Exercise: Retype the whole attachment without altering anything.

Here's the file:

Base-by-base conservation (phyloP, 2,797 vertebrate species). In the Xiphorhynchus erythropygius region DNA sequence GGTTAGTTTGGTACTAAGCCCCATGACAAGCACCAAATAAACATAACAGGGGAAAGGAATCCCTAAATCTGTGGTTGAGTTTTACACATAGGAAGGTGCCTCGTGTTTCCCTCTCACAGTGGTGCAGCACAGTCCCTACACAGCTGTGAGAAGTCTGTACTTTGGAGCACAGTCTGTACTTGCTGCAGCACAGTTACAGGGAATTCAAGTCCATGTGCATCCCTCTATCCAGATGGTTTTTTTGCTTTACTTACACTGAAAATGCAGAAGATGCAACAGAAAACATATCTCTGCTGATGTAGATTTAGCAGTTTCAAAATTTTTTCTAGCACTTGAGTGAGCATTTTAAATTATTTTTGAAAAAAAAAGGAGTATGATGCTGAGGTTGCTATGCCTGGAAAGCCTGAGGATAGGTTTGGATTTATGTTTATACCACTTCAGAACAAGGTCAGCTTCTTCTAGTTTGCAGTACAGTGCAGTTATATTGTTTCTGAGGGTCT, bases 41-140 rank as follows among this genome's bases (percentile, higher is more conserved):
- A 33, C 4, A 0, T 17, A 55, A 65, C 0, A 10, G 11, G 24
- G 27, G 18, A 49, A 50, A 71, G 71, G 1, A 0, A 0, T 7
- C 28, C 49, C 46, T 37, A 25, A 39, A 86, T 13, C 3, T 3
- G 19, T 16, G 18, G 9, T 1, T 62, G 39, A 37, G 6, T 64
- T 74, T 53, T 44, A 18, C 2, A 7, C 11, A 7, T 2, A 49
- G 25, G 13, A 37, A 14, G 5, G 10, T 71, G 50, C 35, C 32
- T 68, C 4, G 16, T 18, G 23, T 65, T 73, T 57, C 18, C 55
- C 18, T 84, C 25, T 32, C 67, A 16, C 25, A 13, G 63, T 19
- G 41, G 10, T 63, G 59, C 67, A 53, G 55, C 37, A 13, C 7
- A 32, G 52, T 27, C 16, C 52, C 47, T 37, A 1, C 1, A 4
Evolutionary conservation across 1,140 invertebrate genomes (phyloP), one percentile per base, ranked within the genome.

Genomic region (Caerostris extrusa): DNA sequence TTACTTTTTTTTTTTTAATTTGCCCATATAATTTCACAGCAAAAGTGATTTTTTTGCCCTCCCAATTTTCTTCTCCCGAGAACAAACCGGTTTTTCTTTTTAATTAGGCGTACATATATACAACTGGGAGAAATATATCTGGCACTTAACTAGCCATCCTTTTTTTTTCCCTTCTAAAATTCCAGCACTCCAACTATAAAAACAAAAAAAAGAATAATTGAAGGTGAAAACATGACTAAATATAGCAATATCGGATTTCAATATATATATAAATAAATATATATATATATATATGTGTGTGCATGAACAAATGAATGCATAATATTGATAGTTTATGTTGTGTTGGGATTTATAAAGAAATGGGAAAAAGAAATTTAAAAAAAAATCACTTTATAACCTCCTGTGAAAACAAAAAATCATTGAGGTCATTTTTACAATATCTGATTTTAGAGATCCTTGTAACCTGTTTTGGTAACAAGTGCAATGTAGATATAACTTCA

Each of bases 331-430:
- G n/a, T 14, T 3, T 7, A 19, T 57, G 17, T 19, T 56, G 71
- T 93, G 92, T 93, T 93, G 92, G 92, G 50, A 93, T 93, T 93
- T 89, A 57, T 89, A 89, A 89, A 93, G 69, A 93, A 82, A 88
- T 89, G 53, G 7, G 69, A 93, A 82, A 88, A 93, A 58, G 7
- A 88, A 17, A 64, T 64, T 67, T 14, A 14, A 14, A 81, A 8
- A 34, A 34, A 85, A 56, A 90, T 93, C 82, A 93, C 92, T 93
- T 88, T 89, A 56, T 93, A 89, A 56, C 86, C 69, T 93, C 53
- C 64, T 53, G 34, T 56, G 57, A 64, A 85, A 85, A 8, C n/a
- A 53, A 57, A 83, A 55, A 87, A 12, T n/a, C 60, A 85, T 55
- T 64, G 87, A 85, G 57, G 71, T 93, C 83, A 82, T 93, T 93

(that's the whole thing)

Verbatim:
Base-by-base conservation (phyloP, 2,797 vertebrate species). In the Xiphorhynchus erythropygius region DNA sequence GGTTAGTTTGGTACTAAGCCCCATGACAAGCACCAAATAAACATAACAGGGGAAAGGAATCCCTAAATCTGTGGTTGAGTTTTACACATAGGAAGGTGCCTCGTGTTTCCCTCTCACAGTGGTGCAGCACAGTCCCTACACAGCTGTGAGAAGTCTGTACTTTGGAGCACAGTCTGTACTTGCTGCAGCACAGTTACAGGGAATTCAAGTCCATGTGCATCCCTCTATCCAGATGGTTTTTTTGCTTTACTTACACTGAAAATGCAGAAGATGCAACAGAAAACATATCTCTGCTGATGTAGATTTAGCAGTTTCAAAATTTTTTCTAGCACTTGAGTGAGCATTTTAAATTATTTTTGAAAAAAAAAGGAGTATGATGCTGAGGTTGCTATGCCTGGAAAGCCTGAGGATAGGTTTGGATTTATGTTTATACCACTTCAGAACAAGGTCAGCTTCTTCTAGTTTGCAGTACAGTGCAGTTATATTGTTTCTGAGGGTCT, bases 41-140 rank as follows among this genome's bases (percentile, higher is more conserved):
- A 33, C 4, A 0, T 17, A 55, A 65, C 0, A 10, G 11, G 24
- G 27, G 18, A 49, A 50, A 71, G 71, G 1, A 0, A 0, T 7
- C 28, C 49, C 46, T 37, A 25, A 39, A 86, T 13, C 3, T 3
- G 19, T 16, G 18, G 9, T 1, T 62, G 39, A 37, G 6, T 64
- T 74, T 53, T 44, A 18, C 2, A 7, C 11, A 7, T 2, A 49
- G 25, G 13, A 37, A 14, G 5, G 10, T 71, G 50, C 35, C 32
- T 68, C 4, G 16, T 18, G 23, T 65, T 73, T 57, C 18, C 55
- C 18, T 84, C 25, T 32, C 67, A 16, C 25, A 13, G 63, T 19
- G 41, G 10, T 63, G 59, C 67, A 53, G 55, C 37, A 13, C 7
- A 32, G 52, T 27, C 16, C 52, C 47, T 37, A 1, C 1, A 4
Evolutionary conservation across 1,140 invertebrate genomes (phyloP), one percentile per base, ranked within the genome.

Genomic region (Caerostris extrusa): DNA sequence TTACTTTTTTTTTTTTAATTTGCCCATATAATTTCACAGCAAAAGTGATTTTTTTGCCCTCCCAATTTTCTTCTCCCGAGAACAAACCGGTTTTTCTTTTTAATTAGGCGTACATATATACAACTGGGAGAAATATATCTGGCACTTAACTAGCCATCCTTTTTTTTTCCCTTCTAAAATTCCAGCACTCCAACTATAAAAACAAAAAAAAGAATAATTGAAGGTGAAAACATGACTAAATATAGCAATATCGGATTTCAATATATATATAAATAAATATATATATATATATATGTGTGTGCATGAACAAATGAATGCATAATATTGATAGTTTATGTTGTGTTGGGATTTATAAAGAAATGGGAAAAAGAAATTTAAAAAAAAATCACTTTATAACCTCCTGTGAAAACAAAAAATCATTGAGGTCATTTTTACAATATCTGATTTTAGAGATCCTTGTAACCTGTTTTGGTAACAAGTGCAATGTAGATATAACTTCA

Each of bases 331-430:
- G n/a, T 14, T 3, T 7, A 19, T 57, G 17, T 19, T 56, G 71
- T 93, G 92, T 93, T 93, G 92, G 92, G 50, A 93, T 93, T 93
- T 89, A 57, T 89, A 89, A 89, A 93, G 69, A 93, A 82, A 88
- T 89, G 53, G 7, G 69, A 93, A 82, A 88, A 93, A 58, G 7
- A 88, A 17, A 64, T 64, T 67, T 14, A 14, A 14, A 81, A 8
- A 34, A 34, A 85, A 56, A 90, T 93, C 82, A 93, C 92, T 93
- T 88, T 89, A 56, T 93, A 89, A 56, C 86, C 69, T 93, C 53
- C 64, T 53, G 34, T 56, G 57, A 64, A 85, A 85, A 8, C n/a
- A 53, A 57, A 83, A 55, A 87, A 12, T n/a, C 60, A 85, T 55
- T 64, G 87, A 85, G 57, G 71, T 93, C 83, A 82, T 93, T 93